Polymer Clay Baking, Working and Tips

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I hope you’re enjoying Maive’s blog series here, so far. We’ve been taking a look at what Polymer Clay is all about. Then, the tools and materials you’ll need. So, now, how about we move on to some tips for actually working with Polymer. In this post, Maive is going to be sharing loads of great advice, from Polymer Clay baking guidelines, to tips for fixing mistakes and using up leftovers. So, let me hand over to Maive (oh, and if you’re after some finished creations, don’t forget to check out her amazing Etsy store!)…

Katie Dean's Christmas Beadalong, join here now!

Now that I have all the tools and materials, what do I do?

Find a comfortable and well-lit place to work, it can be by a window like I do, on a desk or your kitchen table. As long as you’re comfortable and you can see what you’re doing.

Clean your work surface and tools before you start, and then wash your hands. I recommend drying your hands with paper towels, especially when using light colours as the clay is sticky and will collect lint. Keep the paper towels at hand so that you can wipe your tools every now and then while you work.

Before you start using the clay, it’s very important to condition it or knead it until it’s pliable. Some clays are harder than others so it may take a little longer. You can do this with your hands, with a rolling pin or a pasta machine. You’ll know when it’s ready. But if you can easily squeeze it or fold it without it breaking or tearing, then it’s definitely ready!

Blueberry Cake by Maive Ferrando, featured on My World of Beads

Polymer Clay Baking Tips

Boy, do I get questions about polymer clay baking! This seems to be the most daunting step a lot of people face, but there is nothing to worry about.

You can bake Polymer clay in a conventional kitchen oven. Now, the recommended temperatures may vary from brand to brand. So, if you mix brands, I think it’s a sensible choice to bake it at the lowest of the two recommended temperatures.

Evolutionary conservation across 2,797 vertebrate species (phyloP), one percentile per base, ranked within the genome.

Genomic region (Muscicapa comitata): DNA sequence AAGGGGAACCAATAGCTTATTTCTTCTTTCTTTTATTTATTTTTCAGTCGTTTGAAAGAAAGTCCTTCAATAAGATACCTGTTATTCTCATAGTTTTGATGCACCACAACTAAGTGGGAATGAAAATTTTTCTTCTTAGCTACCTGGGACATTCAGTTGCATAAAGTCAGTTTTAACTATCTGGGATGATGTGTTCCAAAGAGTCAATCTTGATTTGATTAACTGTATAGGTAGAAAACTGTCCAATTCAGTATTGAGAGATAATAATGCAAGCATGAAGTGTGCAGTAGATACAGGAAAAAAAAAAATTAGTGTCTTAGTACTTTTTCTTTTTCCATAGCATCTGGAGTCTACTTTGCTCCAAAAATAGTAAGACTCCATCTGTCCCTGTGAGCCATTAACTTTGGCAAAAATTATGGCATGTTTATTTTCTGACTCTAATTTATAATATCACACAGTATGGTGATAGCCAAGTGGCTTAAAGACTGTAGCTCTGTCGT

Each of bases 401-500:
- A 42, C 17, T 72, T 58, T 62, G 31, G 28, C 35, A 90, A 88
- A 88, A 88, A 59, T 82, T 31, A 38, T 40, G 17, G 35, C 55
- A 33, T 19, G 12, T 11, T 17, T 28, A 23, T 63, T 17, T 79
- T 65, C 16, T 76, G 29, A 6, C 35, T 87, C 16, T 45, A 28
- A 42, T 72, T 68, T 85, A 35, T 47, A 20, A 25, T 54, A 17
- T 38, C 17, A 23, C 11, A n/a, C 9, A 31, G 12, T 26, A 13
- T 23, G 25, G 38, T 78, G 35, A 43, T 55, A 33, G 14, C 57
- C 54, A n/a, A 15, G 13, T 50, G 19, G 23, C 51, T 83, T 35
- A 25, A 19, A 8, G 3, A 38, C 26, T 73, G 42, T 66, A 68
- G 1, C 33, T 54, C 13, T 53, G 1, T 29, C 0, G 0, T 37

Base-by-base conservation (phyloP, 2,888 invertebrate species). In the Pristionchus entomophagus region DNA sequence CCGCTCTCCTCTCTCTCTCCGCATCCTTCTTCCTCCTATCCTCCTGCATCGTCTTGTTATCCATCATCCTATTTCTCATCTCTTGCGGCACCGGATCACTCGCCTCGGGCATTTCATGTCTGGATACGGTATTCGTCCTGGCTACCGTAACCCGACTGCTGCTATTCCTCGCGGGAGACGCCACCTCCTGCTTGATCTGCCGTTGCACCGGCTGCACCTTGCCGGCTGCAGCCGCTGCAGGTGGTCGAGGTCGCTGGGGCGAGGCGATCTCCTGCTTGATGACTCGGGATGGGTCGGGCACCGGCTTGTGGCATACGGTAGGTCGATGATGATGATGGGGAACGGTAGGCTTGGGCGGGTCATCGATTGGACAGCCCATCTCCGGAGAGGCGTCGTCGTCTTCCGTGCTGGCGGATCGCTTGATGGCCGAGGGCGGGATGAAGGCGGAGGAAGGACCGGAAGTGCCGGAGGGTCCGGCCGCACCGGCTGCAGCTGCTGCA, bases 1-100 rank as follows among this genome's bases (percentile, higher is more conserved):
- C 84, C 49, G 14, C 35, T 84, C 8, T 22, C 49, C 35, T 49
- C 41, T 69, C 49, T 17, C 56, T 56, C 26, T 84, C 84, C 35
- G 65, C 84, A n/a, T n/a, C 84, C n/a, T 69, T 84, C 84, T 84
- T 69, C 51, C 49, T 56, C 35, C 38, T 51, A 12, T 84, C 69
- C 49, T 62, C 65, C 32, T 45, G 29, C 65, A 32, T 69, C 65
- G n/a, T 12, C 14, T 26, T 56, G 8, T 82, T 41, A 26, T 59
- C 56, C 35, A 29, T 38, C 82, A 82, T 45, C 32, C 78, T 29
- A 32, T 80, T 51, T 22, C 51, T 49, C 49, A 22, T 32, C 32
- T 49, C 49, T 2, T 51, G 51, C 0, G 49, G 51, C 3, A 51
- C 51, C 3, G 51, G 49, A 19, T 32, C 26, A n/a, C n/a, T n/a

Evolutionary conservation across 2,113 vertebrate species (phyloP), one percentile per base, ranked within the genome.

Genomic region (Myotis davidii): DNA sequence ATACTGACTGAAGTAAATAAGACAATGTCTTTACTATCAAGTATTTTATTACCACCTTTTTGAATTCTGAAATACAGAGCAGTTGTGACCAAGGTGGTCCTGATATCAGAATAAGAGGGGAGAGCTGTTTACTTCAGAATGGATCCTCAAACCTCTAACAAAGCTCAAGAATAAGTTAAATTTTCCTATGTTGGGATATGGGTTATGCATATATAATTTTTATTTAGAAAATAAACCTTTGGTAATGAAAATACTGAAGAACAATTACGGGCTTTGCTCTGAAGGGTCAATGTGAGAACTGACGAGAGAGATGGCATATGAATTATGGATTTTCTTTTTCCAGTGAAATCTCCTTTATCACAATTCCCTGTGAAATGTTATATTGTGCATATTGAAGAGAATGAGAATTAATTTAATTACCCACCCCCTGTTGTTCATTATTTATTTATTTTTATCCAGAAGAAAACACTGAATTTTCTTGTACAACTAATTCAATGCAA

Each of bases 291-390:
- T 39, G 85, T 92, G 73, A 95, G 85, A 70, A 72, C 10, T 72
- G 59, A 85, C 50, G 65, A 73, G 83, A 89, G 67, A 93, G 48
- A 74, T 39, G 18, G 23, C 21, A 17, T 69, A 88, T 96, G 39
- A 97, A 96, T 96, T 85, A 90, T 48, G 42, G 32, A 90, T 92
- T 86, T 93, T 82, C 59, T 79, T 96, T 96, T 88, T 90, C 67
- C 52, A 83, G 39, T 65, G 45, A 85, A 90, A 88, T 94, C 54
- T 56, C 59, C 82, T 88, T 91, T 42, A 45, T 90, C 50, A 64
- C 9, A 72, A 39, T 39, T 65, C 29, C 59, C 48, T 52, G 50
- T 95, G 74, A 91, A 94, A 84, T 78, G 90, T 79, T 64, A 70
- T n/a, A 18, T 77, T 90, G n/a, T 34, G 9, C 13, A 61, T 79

Sculpey Recommended temperature: 130°C/ 275°F

FIMO Recommended temperature: 110°C/ 230°F

I personally think that 130°C is a little too hot. So, I like to bake my polymer clay between 110°C and 120°C. But I always like to encourage people to vary the temperatures and find out what works best for them.

Whatever temperature you bake your clay at, do not exceed 130°C or your polymer clay will burn.

If you can’t digitally control the temperature of your oven, I suggest investing in an oven thermometer to make sure you’re not overheating your clay.

What I like to do is to put my pieces in the oven first, when the oven is cool. Then, turn the oven on, so that the oven, clay and whatever the clay is sitting on warm up together. That way, none of them suffers a thermal shock.

When the oven has reached the desired temperature, I set my timer. Times vary depending on the size of my piece, but baking polymer clay for longer, independently from the size, makes it stronger. You only compromise the quality of your piece if you exceed 130°C and burn it, or if you under bake it.

Part-baking polymer clay

This is a technique you will use when you need to set a piece so that you can carry on sculpting or adding decorations on it without damaging it. I’d recommend baking the piece for at least 10 minutes. Keep in mind that the entire piece will have to be baked again to be cured through.